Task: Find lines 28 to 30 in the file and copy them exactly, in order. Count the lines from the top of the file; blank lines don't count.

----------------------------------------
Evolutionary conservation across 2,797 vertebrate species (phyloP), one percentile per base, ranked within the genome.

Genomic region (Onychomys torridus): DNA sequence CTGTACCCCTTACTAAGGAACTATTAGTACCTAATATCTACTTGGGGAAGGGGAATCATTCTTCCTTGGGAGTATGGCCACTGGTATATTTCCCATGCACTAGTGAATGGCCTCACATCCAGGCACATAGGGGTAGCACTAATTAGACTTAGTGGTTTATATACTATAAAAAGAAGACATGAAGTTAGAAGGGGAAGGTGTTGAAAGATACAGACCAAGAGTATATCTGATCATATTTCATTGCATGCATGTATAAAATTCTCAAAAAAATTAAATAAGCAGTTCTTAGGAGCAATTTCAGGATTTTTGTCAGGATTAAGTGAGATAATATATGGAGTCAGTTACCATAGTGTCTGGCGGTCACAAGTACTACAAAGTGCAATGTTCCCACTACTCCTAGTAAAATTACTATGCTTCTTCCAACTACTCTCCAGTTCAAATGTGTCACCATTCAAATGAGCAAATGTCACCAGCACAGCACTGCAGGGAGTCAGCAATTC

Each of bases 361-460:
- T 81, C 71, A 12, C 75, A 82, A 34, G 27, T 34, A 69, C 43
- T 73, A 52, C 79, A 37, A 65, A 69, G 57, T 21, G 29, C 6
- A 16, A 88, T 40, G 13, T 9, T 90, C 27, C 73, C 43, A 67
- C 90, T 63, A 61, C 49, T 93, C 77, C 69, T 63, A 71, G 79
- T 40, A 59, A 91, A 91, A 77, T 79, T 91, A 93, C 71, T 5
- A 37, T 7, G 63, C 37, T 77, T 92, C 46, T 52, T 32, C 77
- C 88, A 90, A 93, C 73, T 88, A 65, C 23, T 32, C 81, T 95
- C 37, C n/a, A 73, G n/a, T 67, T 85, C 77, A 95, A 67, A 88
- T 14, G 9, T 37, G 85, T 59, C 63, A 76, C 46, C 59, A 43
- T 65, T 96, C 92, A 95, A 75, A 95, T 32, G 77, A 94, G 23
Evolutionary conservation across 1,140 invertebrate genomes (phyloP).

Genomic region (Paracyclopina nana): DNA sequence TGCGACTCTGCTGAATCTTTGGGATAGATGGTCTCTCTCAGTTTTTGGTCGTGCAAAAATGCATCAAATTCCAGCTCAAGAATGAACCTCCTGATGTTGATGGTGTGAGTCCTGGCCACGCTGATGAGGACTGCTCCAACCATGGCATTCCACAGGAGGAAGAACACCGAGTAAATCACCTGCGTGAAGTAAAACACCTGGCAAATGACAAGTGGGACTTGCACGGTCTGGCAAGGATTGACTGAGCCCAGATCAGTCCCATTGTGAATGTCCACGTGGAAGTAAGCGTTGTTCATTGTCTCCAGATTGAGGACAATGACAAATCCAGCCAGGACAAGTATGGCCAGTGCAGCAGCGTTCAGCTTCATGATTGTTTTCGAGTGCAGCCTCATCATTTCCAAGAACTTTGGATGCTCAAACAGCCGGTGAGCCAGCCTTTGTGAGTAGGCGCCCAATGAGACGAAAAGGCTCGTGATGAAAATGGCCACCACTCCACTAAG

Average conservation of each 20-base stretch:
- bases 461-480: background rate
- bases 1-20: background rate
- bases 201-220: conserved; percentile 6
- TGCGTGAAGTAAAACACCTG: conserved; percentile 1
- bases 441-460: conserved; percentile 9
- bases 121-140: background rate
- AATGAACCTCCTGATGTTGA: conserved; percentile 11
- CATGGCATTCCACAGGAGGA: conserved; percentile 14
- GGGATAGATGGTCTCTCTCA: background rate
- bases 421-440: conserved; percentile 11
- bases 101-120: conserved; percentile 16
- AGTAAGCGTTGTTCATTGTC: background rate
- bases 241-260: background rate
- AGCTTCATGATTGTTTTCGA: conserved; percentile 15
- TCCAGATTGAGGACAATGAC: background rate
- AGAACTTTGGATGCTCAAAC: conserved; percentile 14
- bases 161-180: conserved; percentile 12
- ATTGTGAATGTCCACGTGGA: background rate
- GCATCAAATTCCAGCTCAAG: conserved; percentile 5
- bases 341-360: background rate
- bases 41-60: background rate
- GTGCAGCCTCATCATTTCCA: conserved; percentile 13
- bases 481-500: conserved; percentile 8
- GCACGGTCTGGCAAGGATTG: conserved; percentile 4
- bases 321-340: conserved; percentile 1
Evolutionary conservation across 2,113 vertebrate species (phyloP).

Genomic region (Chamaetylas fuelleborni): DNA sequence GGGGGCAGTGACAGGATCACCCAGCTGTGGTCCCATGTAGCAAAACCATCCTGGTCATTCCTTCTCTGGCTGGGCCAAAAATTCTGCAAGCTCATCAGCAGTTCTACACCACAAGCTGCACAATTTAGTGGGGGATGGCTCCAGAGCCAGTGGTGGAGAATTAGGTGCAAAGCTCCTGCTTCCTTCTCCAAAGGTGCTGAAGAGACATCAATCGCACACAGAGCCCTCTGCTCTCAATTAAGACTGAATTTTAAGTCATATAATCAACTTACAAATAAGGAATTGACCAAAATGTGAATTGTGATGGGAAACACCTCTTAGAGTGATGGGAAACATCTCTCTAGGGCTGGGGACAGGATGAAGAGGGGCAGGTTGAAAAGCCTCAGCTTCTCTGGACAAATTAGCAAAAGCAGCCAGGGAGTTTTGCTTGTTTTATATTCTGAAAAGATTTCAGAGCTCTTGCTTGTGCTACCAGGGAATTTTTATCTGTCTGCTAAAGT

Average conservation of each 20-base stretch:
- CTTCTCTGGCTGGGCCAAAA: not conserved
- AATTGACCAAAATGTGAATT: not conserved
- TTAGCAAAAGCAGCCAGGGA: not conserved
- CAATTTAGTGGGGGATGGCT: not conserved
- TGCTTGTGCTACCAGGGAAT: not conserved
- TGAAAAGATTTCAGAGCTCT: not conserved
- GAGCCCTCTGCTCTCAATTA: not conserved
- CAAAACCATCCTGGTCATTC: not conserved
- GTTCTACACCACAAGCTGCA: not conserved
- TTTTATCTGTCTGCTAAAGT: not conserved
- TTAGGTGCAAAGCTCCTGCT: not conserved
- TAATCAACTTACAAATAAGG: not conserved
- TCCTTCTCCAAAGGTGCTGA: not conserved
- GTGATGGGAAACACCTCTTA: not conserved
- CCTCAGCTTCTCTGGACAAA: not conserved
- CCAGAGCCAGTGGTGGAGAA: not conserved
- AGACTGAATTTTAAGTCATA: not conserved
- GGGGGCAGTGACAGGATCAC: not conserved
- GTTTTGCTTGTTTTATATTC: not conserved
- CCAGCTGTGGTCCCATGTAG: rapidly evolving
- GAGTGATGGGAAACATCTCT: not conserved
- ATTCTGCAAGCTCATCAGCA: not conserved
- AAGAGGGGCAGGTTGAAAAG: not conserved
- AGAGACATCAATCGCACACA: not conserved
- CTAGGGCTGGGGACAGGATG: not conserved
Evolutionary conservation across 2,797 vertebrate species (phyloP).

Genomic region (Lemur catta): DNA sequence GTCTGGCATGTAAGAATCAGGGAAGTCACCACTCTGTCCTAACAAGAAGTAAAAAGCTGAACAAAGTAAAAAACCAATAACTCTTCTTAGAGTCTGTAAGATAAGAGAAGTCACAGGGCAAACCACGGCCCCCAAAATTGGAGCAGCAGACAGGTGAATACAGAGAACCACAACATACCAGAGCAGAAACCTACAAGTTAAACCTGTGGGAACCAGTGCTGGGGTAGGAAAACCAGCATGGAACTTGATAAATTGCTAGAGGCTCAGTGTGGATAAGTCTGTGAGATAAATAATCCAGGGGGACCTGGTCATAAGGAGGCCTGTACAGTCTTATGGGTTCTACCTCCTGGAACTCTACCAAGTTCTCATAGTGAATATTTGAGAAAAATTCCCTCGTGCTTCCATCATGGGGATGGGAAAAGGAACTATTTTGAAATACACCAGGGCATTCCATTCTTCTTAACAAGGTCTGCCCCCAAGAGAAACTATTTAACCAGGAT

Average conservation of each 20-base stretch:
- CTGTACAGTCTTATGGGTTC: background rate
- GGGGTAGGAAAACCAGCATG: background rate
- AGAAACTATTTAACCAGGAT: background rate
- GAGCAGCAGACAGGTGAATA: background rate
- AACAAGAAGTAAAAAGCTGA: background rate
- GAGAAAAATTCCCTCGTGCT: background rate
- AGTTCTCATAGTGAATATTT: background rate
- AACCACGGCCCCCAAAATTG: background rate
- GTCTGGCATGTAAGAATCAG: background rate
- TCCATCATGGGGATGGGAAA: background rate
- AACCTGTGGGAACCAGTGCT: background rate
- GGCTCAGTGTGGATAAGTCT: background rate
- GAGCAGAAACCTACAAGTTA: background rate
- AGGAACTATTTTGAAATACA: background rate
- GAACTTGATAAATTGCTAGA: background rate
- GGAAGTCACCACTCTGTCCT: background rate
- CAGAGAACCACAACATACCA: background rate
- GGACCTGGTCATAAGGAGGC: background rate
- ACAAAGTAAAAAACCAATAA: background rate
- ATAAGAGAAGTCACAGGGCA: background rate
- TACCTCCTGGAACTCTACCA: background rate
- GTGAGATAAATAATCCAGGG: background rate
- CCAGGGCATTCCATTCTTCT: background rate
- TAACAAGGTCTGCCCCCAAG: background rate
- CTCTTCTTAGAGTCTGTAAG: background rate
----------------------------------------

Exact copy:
- AGTAAGCGTTGTTCATTGTC: background rate
- bases 241-260: background rate
- AGCTTCATGATTGTTTTCGA: conserved; percentile 15